One of the best perks of such a structured shrub is that you can use it to add shape to a yard without fences of hardscape elements. Space out both a small and expansive landscape by marking the start of a garden or pathway with two boxwoods. Delineate a reading, coffee, or dining nook off the back of your yard or beckon guests to a hidden Zen garden or koi pond.
7. Hide Unsightly Spots
Dense boxwood plants are not just about showcasing areas of your landscape. They do a fine job at hiding necessary eyesores as well. If you don't love the areas underneath your porch, boxwoods act as a natural curtain that requires little upkeep. You can also spruce up the base of your home to cover your foundation or the garbage-bin storage areas.
Boxwoods are also excellent shrub candidates for planting over your septic system in your yard. It's important to stick to shrubs with shallow roots like these, but that also prevent erosion.
8. Ward Off the Deer
If you live in an area with a high deer population, you're likely tired of them chewing your flowers, veggies, and shrubs down to the root. Luckily, boxwoods contain compounds that deer detest. This will hopefully scare them away from snacking in your yard, especially when you use boxwoods around the perimeter of other nibble-prone plants.
9. Consider a Container
The eye-catching shape and dense greenery of boxwoods make them highly decorative and successful in pots and container gardens as well. Just make sure you choose a well-draining soil that doesn't hold too much water after a rainfall. Add the potted boxwoods to your entranceway, leaving the edge of your patio, or surrounding a reading bench in the flower garden.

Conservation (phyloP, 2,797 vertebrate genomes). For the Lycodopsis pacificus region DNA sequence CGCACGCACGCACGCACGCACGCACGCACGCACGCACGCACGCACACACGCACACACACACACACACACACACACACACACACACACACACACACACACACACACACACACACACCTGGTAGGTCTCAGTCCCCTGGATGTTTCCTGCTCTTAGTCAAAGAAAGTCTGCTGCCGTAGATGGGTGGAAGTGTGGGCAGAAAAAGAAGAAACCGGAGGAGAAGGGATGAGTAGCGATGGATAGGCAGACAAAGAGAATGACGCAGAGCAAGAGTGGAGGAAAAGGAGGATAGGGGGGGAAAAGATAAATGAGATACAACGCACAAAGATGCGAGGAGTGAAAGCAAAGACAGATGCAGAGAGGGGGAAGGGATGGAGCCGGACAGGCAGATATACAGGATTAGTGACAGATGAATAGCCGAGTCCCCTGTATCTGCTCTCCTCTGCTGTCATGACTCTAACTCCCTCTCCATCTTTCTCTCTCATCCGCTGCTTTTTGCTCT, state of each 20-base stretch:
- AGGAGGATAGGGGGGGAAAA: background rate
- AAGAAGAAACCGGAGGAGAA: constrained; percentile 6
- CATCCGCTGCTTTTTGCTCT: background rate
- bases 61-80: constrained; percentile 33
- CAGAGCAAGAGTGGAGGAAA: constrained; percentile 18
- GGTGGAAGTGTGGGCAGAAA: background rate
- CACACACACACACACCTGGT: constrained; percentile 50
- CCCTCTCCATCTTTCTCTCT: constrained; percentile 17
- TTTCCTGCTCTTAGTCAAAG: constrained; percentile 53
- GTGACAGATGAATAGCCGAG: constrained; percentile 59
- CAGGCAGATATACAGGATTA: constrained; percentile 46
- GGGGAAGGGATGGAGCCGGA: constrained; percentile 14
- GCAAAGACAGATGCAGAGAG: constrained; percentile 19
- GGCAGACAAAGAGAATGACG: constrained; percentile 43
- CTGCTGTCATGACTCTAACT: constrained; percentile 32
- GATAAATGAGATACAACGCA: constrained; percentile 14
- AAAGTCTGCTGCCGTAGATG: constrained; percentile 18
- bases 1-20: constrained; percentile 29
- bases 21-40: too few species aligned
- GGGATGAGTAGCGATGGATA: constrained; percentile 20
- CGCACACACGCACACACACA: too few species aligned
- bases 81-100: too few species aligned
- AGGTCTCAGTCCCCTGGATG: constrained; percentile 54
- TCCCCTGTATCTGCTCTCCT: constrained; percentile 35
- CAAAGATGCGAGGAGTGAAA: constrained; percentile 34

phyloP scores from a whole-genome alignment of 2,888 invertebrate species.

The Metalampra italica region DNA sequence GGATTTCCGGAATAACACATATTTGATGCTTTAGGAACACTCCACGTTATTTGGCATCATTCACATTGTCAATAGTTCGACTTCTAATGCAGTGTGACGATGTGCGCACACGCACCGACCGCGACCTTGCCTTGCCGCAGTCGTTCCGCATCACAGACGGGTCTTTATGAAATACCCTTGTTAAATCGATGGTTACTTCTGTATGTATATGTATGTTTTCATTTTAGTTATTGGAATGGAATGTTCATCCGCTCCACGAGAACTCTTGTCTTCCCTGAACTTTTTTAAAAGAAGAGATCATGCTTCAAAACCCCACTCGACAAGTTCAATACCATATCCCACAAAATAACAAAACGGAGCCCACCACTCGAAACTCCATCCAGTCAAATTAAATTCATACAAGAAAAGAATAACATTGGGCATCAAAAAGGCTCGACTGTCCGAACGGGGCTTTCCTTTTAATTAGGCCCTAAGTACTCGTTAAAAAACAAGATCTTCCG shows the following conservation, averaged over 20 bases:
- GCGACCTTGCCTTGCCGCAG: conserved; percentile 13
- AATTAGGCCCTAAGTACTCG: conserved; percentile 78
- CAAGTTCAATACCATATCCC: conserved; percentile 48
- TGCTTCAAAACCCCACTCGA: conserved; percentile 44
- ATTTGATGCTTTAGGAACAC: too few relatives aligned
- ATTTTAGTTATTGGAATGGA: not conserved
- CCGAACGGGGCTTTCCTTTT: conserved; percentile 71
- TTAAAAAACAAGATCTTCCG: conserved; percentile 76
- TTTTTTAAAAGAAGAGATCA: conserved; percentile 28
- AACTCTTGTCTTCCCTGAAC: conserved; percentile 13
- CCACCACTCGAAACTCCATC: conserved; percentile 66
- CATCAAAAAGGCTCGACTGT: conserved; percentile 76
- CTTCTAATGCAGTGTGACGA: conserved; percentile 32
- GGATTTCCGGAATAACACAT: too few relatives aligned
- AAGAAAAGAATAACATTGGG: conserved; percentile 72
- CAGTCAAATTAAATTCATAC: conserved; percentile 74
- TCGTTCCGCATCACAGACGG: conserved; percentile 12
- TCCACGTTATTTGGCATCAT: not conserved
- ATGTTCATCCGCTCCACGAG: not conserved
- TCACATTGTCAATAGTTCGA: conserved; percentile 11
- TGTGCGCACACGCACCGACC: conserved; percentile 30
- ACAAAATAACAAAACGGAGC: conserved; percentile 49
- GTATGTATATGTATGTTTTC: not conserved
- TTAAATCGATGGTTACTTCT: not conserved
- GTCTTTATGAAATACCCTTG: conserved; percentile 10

10. Line a Window
Keep a sprightly pop of green along the windows all season long by adding them to a window box or in small pots along a sill. Most boxwoods do fine in partial shade, so you're still in good shape if the angle of the sun doesn't hit your windows at all hours of the day. Small varieties, such as Dwarf English Boxwood, only grow between one and two feet tall. Let them grow wild in their pots or trim the edges for a more tailored look.
11. Prune With Care
Evergreen shrubs like boxwoods benefit from pruning in the late winter or early spring. Remove any dried-up or discolored branches from the former season, as well as a thin layer of new growth.
As much as you'd like to keep your boxwoods that perfect rounded or square shape, avoid over-pruning, especially in mature plants. Overdoing it will encourage dense growth and eventually block the sunlight from the center of the plant.
12. Mesmerize With a Maze
As much as boxwoods make a great background accent, they can also act as the star of the show as well. Boxwoods are excellent candidates for both low and high hedge mazes due to their growth consistency. Incorporate a circular or rectangular pattern at the center of your flower garden to create a classical look in your backyard.
13. Keep a Landscaper on Speed Dial
As long as you maintain your boxwood species' preferred water and sun levels, boxwoods are actually quite easy to maintain. Still, the early pruning process and finding that balance between shaping and hacking apart the poor thing can be tricky to find. Contact a local landscaper to help shear the shrubs in your early days of boxwood exploration and offer long-term care tips.